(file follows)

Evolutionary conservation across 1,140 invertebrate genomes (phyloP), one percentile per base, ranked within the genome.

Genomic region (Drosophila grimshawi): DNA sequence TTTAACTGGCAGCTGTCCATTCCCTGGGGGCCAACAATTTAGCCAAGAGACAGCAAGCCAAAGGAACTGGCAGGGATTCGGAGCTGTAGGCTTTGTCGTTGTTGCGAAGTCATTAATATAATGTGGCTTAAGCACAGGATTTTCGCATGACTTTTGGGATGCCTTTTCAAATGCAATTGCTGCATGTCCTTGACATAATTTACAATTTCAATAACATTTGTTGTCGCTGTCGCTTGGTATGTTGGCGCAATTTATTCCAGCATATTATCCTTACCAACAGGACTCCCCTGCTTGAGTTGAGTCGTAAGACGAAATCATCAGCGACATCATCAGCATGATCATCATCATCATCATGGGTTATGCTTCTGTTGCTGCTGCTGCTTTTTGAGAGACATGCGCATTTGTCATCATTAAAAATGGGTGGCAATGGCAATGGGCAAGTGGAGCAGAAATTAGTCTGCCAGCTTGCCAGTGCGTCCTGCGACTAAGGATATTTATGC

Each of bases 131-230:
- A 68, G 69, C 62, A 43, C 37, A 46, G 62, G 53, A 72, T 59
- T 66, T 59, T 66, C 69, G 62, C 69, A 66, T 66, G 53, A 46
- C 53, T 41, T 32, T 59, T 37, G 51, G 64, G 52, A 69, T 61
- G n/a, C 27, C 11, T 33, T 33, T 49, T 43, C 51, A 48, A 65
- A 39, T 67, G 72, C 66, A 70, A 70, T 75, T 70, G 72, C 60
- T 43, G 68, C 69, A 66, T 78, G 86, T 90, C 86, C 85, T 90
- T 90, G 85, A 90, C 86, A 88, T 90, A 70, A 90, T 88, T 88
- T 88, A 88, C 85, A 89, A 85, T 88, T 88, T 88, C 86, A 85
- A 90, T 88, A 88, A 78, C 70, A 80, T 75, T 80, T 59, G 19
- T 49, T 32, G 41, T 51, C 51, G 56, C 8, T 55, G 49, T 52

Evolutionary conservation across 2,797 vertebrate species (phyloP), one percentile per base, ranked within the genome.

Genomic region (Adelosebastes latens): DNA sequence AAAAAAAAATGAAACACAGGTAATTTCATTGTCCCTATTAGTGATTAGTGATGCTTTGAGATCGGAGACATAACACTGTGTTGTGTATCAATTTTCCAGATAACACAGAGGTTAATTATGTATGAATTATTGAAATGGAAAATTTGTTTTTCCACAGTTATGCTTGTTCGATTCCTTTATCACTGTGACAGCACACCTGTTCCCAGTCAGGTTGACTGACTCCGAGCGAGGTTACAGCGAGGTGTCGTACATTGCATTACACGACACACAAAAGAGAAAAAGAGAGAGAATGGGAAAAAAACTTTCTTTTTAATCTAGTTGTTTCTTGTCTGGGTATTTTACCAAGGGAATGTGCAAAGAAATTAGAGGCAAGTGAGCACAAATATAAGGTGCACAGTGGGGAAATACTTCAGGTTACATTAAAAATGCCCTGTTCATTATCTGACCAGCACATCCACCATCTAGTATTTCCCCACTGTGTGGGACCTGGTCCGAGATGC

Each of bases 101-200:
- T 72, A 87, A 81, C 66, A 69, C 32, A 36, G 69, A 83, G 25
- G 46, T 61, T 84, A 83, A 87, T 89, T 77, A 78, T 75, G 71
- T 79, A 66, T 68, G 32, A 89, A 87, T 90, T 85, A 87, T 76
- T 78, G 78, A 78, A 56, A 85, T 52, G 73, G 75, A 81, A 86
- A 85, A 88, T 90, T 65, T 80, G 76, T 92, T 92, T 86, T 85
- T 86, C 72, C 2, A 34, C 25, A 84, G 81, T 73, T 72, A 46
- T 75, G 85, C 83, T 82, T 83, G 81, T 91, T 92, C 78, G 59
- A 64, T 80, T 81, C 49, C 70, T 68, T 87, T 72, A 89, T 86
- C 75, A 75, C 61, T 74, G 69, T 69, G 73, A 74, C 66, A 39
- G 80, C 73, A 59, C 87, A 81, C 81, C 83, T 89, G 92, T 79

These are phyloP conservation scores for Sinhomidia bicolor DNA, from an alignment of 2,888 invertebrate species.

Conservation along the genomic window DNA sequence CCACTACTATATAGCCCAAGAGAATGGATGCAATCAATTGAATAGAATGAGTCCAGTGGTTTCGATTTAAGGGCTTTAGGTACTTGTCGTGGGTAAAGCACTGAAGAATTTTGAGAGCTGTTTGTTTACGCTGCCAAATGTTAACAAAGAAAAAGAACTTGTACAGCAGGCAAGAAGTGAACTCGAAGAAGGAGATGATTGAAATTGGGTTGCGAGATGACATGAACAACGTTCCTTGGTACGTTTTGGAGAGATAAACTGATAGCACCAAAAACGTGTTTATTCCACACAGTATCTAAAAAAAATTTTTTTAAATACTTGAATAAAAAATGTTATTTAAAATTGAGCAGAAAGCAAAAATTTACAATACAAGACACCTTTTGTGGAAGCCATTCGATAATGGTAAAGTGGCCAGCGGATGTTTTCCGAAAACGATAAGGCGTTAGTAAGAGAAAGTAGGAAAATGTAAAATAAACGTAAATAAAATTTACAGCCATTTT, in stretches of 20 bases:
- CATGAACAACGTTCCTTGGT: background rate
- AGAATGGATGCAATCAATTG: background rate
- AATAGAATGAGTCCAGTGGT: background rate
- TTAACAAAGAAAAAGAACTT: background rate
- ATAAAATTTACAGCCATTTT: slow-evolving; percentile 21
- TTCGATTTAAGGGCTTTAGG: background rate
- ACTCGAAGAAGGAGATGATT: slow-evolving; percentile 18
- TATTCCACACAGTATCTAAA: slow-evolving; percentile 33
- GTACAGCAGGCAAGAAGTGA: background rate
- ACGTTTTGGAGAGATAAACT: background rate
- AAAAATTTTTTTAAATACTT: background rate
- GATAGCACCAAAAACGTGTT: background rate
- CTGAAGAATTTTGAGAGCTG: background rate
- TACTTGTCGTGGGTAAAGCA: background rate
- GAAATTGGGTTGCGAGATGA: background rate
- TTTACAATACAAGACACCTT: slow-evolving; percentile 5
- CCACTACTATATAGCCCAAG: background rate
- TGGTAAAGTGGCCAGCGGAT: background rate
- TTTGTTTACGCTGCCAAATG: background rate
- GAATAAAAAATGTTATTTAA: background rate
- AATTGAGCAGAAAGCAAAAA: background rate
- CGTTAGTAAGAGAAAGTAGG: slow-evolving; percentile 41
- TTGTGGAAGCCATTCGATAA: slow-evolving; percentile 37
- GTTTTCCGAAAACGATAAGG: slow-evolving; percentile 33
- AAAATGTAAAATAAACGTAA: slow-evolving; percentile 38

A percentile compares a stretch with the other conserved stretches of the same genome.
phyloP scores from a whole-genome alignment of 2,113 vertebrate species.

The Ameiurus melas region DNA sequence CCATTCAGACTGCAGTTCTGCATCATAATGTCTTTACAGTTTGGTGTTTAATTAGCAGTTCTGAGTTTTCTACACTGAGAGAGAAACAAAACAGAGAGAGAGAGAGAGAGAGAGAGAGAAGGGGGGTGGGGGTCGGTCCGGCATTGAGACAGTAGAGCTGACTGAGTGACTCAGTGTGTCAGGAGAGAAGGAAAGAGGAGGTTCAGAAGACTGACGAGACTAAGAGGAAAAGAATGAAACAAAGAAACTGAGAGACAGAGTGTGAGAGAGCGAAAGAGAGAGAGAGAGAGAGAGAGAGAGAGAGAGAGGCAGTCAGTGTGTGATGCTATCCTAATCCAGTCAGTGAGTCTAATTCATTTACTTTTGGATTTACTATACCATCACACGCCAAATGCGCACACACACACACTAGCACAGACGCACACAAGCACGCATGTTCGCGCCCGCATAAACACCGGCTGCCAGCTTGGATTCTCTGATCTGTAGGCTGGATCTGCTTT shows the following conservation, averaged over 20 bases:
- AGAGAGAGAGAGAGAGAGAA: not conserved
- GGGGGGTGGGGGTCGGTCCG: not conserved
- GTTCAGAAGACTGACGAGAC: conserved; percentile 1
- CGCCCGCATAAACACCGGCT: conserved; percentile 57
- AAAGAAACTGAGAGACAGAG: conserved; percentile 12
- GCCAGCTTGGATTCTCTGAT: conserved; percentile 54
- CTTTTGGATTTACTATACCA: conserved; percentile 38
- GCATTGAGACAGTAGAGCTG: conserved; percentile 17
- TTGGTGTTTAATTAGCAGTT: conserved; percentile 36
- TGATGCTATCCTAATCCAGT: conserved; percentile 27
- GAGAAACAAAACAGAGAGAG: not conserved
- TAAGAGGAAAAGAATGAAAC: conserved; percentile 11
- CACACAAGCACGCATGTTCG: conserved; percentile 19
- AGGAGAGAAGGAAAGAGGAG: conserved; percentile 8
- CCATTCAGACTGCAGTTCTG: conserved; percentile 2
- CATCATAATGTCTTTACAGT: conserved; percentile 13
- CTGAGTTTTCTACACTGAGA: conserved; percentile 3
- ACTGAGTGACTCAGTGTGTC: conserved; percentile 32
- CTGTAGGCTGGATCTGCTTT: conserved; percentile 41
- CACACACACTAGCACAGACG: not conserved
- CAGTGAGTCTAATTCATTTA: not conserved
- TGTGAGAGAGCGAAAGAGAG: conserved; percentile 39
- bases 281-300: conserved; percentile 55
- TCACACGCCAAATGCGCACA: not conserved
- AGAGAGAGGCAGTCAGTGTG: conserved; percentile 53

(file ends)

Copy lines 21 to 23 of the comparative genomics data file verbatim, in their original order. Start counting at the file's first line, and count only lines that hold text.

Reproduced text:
- A 85, A 88, T 90, T 65, T 80, G 76, T 92, T 92, T 86, T 85
- T 86, C 72, C 2, A 34, C 25, A 84, G 81, T 73, T 72, A 46
- T 75, G 85, C 83, T 82, T 83, G 81, T 91, T 92, C 78, G 59